The Partnerships Office works with agency Centers for Faith-Based and Neighborhood Partnerships (“agency Centers”) at the Departments of Agriculture, Commerce, Education, Health and Human Services, Homeland Security, Housing and Urban Development, and Veterans Affairs; the U.S. Agency for International Development; the Small Business Administration; and staff at AmeriCorps, the Environmental Protection Agency, the Department of Labor, and the Department of Transportation. Over the past year, this team has collaborated with a wide range of faith-based and neighborhood organizations to advance shared priorities such as safeguarding the right to practice faith without fear; expanding opportunity, especially for disadvantaged or underserved communities; responding to disasters; helping people struggling with mental health and substance use problems; improving maternal and child health; addressing hunger and nutrition; welcoming refugees; protecting the environment; and assisting with preparedness, response, and recovery from COVID-19….”
Human Trafficking Awareness and Prevention Month
Every year, the President proclaims January as a month dedicated to the awareness and prevention of human trafficking:
“Around the world, human trafficking has stripped nearly 25 million people of their safety, dignity, and liberty — disproportionately affecting historically underserved and marginalized communities. During National Human Trafficking Prevention Month, we reaffirm our commitment to ending this inhumane and immoral practice in all its forms. And as we bring perpetrators to justice, we renew our pledge to help survivors recover and rebuild their lives.”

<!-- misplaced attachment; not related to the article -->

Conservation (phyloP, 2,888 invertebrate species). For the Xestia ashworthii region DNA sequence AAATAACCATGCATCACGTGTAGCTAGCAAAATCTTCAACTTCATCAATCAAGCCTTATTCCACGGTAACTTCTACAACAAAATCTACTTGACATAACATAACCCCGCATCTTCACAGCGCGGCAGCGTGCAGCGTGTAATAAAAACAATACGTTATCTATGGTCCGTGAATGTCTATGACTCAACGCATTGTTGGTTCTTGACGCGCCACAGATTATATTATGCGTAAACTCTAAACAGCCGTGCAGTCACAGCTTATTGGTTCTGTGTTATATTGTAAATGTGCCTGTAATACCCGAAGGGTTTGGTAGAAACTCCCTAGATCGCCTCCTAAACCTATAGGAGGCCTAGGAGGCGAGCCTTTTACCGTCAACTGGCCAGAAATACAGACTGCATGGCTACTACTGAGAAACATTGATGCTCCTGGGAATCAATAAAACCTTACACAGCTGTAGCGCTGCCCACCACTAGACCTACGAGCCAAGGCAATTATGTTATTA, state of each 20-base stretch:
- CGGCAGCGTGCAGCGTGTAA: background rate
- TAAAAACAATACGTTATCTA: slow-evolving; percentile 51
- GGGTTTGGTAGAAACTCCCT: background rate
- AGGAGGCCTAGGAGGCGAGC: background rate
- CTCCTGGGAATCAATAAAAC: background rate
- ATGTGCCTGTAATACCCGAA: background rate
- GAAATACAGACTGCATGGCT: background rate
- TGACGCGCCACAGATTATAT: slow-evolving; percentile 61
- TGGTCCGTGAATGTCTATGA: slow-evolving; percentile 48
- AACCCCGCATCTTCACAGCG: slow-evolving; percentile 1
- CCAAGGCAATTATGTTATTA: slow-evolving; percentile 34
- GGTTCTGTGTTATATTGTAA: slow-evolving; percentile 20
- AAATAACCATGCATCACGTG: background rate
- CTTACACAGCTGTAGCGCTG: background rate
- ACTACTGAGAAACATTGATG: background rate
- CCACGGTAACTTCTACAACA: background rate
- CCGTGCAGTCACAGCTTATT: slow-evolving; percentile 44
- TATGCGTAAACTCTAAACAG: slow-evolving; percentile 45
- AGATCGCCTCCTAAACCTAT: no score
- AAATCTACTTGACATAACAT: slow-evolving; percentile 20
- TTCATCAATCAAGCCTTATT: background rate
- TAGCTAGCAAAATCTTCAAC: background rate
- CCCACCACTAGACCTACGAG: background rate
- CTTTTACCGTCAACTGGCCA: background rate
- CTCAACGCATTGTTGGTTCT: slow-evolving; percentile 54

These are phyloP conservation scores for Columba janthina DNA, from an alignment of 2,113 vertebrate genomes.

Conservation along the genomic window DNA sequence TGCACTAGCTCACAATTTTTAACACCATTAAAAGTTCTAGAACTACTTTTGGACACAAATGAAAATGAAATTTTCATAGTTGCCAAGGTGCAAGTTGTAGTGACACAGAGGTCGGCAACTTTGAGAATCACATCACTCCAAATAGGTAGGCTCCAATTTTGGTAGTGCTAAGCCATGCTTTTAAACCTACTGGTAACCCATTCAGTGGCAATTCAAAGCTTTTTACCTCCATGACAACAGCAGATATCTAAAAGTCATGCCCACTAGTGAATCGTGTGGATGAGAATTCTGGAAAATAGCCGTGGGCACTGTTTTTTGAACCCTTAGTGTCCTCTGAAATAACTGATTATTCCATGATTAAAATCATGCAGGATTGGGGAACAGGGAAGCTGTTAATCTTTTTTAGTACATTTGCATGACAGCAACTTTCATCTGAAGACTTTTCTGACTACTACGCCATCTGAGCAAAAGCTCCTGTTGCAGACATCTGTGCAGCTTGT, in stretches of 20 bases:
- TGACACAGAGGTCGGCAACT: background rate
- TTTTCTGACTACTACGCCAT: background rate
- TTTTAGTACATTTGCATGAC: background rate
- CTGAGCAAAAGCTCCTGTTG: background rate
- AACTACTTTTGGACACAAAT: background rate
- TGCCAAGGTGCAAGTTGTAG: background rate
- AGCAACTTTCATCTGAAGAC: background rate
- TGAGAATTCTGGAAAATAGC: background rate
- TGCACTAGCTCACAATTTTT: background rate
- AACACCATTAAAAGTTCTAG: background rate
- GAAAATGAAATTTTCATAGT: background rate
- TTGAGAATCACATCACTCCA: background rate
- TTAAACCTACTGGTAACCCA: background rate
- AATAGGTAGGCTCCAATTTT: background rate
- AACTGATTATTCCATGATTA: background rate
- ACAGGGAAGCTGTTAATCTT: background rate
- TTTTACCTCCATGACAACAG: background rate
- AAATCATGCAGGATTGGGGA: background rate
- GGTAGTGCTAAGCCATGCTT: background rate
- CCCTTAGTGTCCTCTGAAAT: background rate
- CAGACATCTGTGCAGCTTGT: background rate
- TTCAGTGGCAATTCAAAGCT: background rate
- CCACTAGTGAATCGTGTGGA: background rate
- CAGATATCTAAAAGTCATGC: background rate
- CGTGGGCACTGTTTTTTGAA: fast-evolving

In recognition of National Human Trafficking Prevention Month, the Office of Elementary and Secondary Education’s Office of Safe and Supportive Schools and the National Center on Safe Supportive Learning Environments hosted a two-part miniseries focused on the roles of families in human trafficking, including participation, prevention, and intervention:
- Part 1: Supporting Students Who Have Experienced Familial Human Trafficking: (Archived from Jan. 11) The first webinar of the two-part miniseries described the unique needs of students trafficked by a family member. Subject matter experts, including people with lived experience, provided brief presentations on the impacts of familial trafficking and, through a panel discussion, shared approaches to supporting these students.
- Part 2: Engaging Families in Preventing and Addressing Human Trafficking: (Recording from Jan. 25) During the second webinar, subject matter experts offered a variety of approaches for school personnel to work with families to build protective factors in their children to lessen the risk of victimization and to support students who have been trafficked.
Also, in recognition of National Human Trafficking Prevention Month, the U.S. Department of Homeland Security (DHS) released a Newly Revised Faith-Based Community Leaders Human Trafficking Toolkit which is a human trafficking resource to engage Houses of Worship and the community to help raise awareness of human trafficking. It also provides guidance on how to respond to the needs of victims or those vulnerable to harm. The toolkit is also available in Spanish. Learn more about other DHS Blue Campaign Resources, including the General Awareness Training Video.